Music Reviews



Monocorpse: Cease To Exist

 Posted by Stuart Bruce (@)   Techno / Trance / Goa / Drum'n'Bass / Jungle / Tribal / Trip-Hop
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Jun 23 2016
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Artist: Monocorpse
Title: Cease To Exist
Format: 12"
Label: Enfant Terrible (@)
Though every track on Monocorpse's second EP is dark and twisted in its own way, there's a lot of variation between tracks. Opening track "964 Old Topang" channels genuine anger, second track "10050 Cielo Dr" switches to paranoia, yet "12000 Santa Susana Pass Rd" sounds like what you'd get if AI robots in two millenia's time unearthed a book about how to make glam rock and tried to interpret it in a post-apocalyptic underground music studio. "3301 Waverly Dr" sounds like a corrupt MIDI file rendition of "Vienna" by Ultravox, but in the best possible way.

The track names, in case you're wondering, are all genuine US addresses associated with Charles Manson murders. While there's definitely a deep undercurrent of sinisterness running through the whole thing, there are gaps in the visage. The rubbery basslines and the slightly 8-bit robot synths veer some of the production slightly closer to cheap 1980's B-movies than Monocorpse probably intended. Mr and/or Mrs Monocorpse keep themselves tightly under wraps it seems, with their press info and social media showing only the plain covers of their 12"s without any sense of the artist underneath. There's something just a touch too obvious and middle-class about it all, as though it's music that wants to homage David Lynch rather than music that really wants to scare you.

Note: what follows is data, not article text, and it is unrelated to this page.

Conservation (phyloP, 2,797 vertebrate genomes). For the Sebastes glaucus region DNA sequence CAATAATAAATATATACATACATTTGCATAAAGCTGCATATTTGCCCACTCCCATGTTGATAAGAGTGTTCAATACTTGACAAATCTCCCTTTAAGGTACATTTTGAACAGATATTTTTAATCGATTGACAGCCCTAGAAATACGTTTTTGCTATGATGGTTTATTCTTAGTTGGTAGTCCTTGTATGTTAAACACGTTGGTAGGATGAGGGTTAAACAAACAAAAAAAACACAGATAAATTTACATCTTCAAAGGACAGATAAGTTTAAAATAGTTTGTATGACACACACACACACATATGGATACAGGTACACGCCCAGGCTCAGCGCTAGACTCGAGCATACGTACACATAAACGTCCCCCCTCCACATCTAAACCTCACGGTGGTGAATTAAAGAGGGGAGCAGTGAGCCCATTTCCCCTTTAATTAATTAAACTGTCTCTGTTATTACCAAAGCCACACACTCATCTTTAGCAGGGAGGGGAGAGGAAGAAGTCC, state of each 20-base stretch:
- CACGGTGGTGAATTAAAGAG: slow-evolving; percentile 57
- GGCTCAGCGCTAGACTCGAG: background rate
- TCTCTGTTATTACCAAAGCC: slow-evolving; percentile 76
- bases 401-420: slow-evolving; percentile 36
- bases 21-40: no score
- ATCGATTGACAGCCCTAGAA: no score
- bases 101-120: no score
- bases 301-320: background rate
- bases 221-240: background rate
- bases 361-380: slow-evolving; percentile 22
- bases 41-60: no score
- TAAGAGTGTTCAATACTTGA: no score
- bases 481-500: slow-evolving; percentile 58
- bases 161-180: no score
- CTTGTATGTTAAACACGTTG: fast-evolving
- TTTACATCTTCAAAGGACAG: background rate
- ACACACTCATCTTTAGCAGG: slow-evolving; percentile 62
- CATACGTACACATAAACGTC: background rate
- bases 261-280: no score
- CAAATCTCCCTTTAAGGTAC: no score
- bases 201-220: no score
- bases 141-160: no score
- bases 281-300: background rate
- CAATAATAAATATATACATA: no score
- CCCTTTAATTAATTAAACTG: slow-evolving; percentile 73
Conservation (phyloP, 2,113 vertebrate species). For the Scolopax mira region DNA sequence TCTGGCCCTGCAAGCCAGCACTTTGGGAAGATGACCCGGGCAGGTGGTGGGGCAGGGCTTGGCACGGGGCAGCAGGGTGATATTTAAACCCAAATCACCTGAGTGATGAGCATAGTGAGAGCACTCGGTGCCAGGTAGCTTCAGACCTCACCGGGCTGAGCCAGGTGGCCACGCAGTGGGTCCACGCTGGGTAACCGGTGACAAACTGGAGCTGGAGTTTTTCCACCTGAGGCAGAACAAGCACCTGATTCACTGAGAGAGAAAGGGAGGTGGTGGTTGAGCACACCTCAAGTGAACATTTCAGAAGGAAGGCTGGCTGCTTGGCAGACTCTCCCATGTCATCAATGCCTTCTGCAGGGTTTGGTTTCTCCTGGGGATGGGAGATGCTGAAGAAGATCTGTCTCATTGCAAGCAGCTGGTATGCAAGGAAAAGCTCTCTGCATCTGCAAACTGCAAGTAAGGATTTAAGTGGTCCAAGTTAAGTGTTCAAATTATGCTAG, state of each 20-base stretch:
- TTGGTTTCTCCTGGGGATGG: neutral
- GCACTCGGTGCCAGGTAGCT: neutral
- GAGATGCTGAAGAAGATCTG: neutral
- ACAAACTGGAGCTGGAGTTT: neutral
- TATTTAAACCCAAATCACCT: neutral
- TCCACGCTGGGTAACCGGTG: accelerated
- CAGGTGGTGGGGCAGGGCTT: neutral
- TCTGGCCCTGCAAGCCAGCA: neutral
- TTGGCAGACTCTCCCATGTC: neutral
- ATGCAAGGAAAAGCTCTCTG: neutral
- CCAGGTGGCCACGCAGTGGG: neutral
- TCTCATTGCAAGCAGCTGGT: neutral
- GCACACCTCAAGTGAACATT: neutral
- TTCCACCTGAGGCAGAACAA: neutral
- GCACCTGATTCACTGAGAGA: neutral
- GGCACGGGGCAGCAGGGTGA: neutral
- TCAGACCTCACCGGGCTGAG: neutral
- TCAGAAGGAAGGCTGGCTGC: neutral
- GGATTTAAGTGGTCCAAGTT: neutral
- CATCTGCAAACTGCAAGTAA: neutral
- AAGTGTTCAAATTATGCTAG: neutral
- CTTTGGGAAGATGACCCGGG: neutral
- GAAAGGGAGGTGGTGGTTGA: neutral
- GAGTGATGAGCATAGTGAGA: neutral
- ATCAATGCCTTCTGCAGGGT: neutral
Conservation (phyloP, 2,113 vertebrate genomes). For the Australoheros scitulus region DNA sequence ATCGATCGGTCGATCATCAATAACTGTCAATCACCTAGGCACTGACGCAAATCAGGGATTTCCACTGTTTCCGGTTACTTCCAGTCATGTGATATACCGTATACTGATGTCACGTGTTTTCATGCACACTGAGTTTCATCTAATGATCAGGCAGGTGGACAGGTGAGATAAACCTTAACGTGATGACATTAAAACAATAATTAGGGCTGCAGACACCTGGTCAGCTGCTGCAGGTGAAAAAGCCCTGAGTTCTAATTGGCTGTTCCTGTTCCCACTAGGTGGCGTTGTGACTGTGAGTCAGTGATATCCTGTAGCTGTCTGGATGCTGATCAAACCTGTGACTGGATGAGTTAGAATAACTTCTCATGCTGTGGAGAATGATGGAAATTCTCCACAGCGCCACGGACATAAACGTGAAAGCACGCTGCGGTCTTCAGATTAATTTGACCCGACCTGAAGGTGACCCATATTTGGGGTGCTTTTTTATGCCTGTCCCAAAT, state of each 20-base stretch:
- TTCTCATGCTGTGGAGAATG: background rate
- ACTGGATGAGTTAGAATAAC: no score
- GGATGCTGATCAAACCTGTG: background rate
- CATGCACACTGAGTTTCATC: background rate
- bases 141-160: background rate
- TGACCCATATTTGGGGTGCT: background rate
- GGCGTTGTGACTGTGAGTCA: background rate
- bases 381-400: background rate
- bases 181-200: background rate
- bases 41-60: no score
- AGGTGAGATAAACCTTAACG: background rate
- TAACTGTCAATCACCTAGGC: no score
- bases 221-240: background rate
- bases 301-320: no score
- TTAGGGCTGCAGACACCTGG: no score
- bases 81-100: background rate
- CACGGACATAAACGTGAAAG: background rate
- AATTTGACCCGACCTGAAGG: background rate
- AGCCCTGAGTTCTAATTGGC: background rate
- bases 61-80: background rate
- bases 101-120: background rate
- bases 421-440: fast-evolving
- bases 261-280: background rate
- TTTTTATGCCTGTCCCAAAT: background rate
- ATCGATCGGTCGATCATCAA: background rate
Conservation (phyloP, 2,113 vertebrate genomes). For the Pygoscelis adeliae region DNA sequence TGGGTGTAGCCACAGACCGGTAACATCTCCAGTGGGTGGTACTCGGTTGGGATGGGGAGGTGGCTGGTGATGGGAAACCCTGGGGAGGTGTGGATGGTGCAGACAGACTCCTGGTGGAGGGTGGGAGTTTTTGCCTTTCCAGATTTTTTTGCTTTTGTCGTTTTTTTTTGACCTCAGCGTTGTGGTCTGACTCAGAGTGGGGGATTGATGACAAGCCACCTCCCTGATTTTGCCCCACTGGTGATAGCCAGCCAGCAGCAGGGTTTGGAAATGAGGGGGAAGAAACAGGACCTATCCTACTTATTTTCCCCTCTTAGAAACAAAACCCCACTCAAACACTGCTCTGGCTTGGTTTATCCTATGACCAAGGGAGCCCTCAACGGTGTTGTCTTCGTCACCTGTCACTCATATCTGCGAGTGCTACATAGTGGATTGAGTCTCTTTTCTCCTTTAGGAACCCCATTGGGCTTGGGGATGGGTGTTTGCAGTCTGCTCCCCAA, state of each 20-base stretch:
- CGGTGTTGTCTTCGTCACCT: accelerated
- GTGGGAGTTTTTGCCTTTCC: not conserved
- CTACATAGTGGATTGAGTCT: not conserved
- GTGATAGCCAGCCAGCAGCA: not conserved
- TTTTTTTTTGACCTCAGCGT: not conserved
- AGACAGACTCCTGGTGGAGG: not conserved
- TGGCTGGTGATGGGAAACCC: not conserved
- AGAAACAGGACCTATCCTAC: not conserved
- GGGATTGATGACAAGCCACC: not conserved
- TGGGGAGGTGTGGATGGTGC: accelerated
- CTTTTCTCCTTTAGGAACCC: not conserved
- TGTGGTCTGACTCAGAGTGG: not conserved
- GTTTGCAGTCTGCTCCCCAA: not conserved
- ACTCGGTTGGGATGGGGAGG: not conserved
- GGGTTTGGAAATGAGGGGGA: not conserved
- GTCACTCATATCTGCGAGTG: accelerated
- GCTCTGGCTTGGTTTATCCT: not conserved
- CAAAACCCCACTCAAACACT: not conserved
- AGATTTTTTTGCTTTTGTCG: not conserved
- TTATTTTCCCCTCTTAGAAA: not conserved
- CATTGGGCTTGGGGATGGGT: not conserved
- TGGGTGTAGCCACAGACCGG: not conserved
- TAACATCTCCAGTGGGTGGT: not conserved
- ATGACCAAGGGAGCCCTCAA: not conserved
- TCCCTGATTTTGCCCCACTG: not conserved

Musumeci: Foundation EP

 Posted by Stuart Bruce (@)   Techno / Trance / Goa / Drum'n'Bass / Jungle / Tribal / Trip-Hop
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Jun 23 2016
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Artist: Musumeci
Title: Foundation EP
Format: Download Only (MP3 + Lossless)
Label: Engrave Ltd (@)
Distributor: Paradise
At 7 tracks and 49 minutes, this release seems to stretch the definition of an EP somewhat.

Every track follows the formula of opening track "Terminus", quickly establishing mesmeric tech grooves over which the arpeggiating synths can meander back and forth. It's beautifully done, with a strong sense of being in the comfort zone- no tricks, no experiments, just the sense of oozing confidence in the power of simple spaced-out grooves.

"Prelude" is a stand-out track, slightly more dynamic and dramatic than the preceding pieces, with the sense of additional influences drifting in from sci-fi soundtracks, yet it still wouldn't sound out of place in a deep house mix. As the EP progresses, the tracks get shorter and more melodic, with "Melpomenia" carrying a tune that feels like it's yearning for a vocal.